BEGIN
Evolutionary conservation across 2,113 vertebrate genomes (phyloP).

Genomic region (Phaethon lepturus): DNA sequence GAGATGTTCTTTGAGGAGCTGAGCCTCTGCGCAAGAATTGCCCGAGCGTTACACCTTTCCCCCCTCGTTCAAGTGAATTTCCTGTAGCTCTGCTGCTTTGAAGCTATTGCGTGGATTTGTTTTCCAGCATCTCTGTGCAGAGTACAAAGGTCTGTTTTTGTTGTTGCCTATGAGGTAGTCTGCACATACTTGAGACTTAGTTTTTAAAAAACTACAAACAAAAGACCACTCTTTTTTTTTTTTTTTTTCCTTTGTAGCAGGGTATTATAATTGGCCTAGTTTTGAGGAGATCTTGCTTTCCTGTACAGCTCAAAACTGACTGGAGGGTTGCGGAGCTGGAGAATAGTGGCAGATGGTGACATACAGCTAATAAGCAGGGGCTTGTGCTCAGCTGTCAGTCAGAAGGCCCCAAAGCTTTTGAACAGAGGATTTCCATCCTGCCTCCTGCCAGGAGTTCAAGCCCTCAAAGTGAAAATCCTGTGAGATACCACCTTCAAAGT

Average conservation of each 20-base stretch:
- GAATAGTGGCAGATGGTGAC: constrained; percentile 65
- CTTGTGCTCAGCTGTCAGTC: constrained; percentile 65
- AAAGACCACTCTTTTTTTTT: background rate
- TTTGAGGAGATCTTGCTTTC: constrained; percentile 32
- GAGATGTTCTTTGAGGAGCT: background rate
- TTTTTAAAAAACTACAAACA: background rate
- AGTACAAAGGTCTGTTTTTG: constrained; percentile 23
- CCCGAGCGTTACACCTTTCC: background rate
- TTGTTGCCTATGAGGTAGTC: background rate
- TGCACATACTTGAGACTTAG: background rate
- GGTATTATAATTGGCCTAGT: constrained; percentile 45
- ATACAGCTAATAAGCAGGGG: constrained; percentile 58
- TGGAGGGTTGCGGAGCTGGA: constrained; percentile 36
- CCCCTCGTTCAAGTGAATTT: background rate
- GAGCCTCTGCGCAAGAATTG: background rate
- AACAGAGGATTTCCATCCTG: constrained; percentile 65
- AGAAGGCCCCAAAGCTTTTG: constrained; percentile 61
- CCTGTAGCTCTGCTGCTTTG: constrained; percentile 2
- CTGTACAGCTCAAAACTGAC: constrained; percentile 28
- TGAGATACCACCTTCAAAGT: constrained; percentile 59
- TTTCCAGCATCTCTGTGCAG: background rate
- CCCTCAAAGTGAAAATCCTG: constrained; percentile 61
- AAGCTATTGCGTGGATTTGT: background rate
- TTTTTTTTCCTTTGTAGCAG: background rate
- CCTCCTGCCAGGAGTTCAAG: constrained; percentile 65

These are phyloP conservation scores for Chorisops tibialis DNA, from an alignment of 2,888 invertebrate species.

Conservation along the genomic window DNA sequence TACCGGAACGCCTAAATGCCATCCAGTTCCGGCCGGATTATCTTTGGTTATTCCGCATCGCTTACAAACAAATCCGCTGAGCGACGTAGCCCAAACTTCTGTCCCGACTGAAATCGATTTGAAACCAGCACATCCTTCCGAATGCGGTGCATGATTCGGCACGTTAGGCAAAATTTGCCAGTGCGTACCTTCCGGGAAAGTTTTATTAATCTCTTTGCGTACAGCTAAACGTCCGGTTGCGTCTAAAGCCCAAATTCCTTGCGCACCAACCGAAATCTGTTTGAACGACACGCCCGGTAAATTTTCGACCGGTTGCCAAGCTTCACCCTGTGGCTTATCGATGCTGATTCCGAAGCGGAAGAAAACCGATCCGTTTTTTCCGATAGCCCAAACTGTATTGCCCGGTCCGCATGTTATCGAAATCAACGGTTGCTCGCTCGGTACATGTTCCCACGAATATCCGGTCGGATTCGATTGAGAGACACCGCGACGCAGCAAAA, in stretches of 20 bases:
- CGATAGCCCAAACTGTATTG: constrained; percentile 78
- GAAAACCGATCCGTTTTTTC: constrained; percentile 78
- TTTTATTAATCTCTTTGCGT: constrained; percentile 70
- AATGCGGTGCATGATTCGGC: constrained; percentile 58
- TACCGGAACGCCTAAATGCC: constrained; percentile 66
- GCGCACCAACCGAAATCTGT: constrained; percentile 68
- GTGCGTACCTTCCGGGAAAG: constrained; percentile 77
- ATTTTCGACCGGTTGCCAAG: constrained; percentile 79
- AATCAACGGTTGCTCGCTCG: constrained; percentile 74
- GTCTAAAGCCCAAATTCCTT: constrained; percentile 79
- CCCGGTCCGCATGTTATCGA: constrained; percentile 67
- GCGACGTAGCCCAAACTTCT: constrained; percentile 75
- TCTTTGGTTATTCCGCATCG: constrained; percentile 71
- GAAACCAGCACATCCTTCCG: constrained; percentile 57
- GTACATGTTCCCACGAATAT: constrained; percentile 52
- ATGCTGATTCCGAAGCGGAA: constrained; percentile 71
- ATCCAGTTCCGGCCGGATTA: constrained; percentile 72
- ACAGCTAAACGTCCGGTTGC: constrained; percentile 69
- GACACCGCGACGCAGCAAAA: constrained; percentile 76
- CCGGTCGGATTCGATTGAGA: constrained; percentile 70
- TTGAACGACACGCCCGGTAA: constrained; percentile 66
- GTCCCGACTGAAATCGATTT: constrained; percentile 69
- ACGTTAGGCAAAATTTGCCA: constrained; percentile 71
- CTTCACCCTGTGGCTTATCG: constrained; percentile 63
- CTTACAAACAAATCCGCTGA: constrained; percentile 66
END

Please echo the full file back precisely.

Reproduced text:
Evolutionary conservation across 2,113 vertebrate genomes (phyloP).

Genomic region (Phaethon lepturus): DNA sequence GAGATGTTCTTTGAGGAGCTGAGCCTCTGCGCAAGAATTGCCCGAGCGTTACACCTTTCCCCCCTCGTTCAAGTGAATTTCCTGTAGCTCTGCTGCTTTGAAGCTATTGCGTGGATTTGTTTTCCAGCATCTCTGTGCAGAGTACAAAGGTCTGTTTTTGTTGTTGCCTATGAGGTAGTCTGCACATACTTGAGACTTAGTTTTTAAAAAACTACAAACAAAAGACCACTCTTTTTTTTTTTTTTTTTCCTTTGTAGCAGGGTATTATAATTGGCCTAGTTTTGAGGAGATCTTGCTTTCCTGTACAGCTCAAAACTGACTGGAGGGTTGCGGAGCTGGAGAATAGTGGCAGATGGTGACATACAGCTAATAAGCAGGGGCTTGTGCTCAGCTGTCAGTCAGAAGGCCCCAAAGCTTTTGAACAGAGGATTTCCATCCTGCCTCCTGCCAGGAGTTCAAGCCCTCAAAGTGAAAATCCTGTGAGATACCACCTTCAAAGT

Average conservation of each 20-base stretch:
- GAATAGTGGCAGATGGTGAC: constrained; percentile 65
- CTTGTGCTCAGCTGTCAGTC: constrained; percentile 65
- AAAGACCACTCTTTTTTTTT: background rate
- TTTGAGGAGATCTTGCTTTC: constrained; percentile 32
- GAGATGTTCTTTGAGGAGCT: background rate
- TTTTTAAAAAACTACAAACA: background rate
- AGTACAAAGGTCTGTTTTTG: constrained; percentile 23
- CCCGAGCGTTACACCTTTCC: background rate
- TTGTTGCCTATGAGGTAGTC: background rate
- TGCACATACTTGAGACTTAG: background rate
- GGTATTATAATTGGCCTAGT: constrained; percentile 45
- ATACAGCTAATAAGCAGGGG: constrained; percentile 58
- TGGAGGGTTGCGGAGCTGGA: constrained; percentile 36
- CCCCTCGTTCAAGTGAATTT: background rate
- GAGCCTCTGCGCAAGAATTG: background rate
- AACAGAGGATTTCCATCCTG: constrained; percentile 65
- AGAAGGCCCCAAAGCTTTTG: constrained; percentile 61
- CCTGTAGCTCTGCTGCTTTG: constrained; percentile 2
- CTGTACAGCTCAAAACTGAC: constrained; percentile 28
- TGAGATACCACCTTCAAAGT: constrained; percentile 59
- TTTCCAGCATCTCTGTGCAG: background rate
- CCCTCAAAGTGAAAATCCTG: constrained; percentile 61
- AAGCTATTGCGTGGATTTGT: background rate
- TTTTTTTTCCTTTGTAGCAG: background rate
- CCTCCTGCCAGGAGTTCAAG: constrained; percentile 65

These are phyloP conservation scores for Chorisops tibialis DNA, from an alignment of 2,888 invertebrate species.

Conservation along the genomic window DNA sequence TACCGGAACGCCTAAATGCCATCCAGTTCCGGCCGGATTATCTTTGGTTATTCCGCATCGCTTACAAACAAATCCGCTGAGCGACGTAGCCCAAACTTCTGTCCCGACTGAAATCGATTTGAAACCAGCACATCCTTCCGAATGCGGTGCATGATTCGGCACGTTAGGCAAAATTTGCCAGTGCGTACCTTCCGGGAAAGTTTTATTAATCTCTTTGCGTACAGCTAAACGTCCGGTTGCGTCTAAAGCCCAAATTCCTTGCGCACCAACCGAAATCTGTTTGAACGACACGCCCGGTAAATTTTCGACCGGTTGCCAAGCTTCACCCTGTGGCTTATCGATGCTGATTCCGAAGCGGAAGAAAACCGATCCGTTTTTTCCGATAGCCCAAACTGTATTGCCCGGTCCGCATGTTATCGAAATCAACGGTTGCTCGCTCGGTACATGTTCCCACGAATATCCGGTCGGATTCGATTGAGAGACACCGCGACGCAGCAAAA, in stretches of 20 bases:
- CGATAGCCCAAACTGTATTG: constrained; percentile 78
- GAAAACCGATCCGTTTTTTC: constrained; percentile 78
- TTTTATTAATCTCTTTGCGT: constrained; percentile 70
- AATGCGGTGCATGATTCGGC: constrained; percentile 58
- TACCGGAACGCCTAAATGCC: constrained; percentile 66
- GCGCACCAACCGAAATCTGT: constrained; percentile 68
- GTGCGTACCTTCCGGGAAAG: constrained; percentile 77
- ATTTTCGACCGGTTGCCAAG: constrained; percentile 79
- AATCAACGGTTGCTCGCTCG: constrained; percentile 74
- GTCTAAAGCCCAAATTCCTT: constrained; percentile 79
- CCCGGTCCGCATGTTATCGA: constrained; percentile 67
- GCGACGTAGCCCAAACTTCT: constrained; percentile 75
- TCTTTGGTTATTCCGCATCG: constrained; percentile 71
- GAAACCAGCACATCCTTCCG: constrained; percentile 57
- GTACATGTTCCCACGAATAT: constrained; percentile 52
- ATGCTGATTCCGAAGCGGAA: constrained; percentile 71
- ATCCAGTTCCGGCCGGATTA: constrained; percentile 72
- ACAGCTAAACGTCCGGTTGC: constrained; percentile 69
- GACACCGCGACGCAGCAAAA: constrained; percentile 76
- CCGGTCGGATTCGATTGAGA: constrained; percentile 70
- TTGAACGACACGCCCGGTAA: constrained; percentile 66
- GTCCCGACTGAAATCGATTT: constrained; percentile 69
- ACGTTAGGCAAAATTTGCCA: constrained; percentile 71
- CTTCACCCTGTGGCTTATCG: constrained; percentile 63
- CTTACAAACAAATCCGCTGA: constrained; percentile 66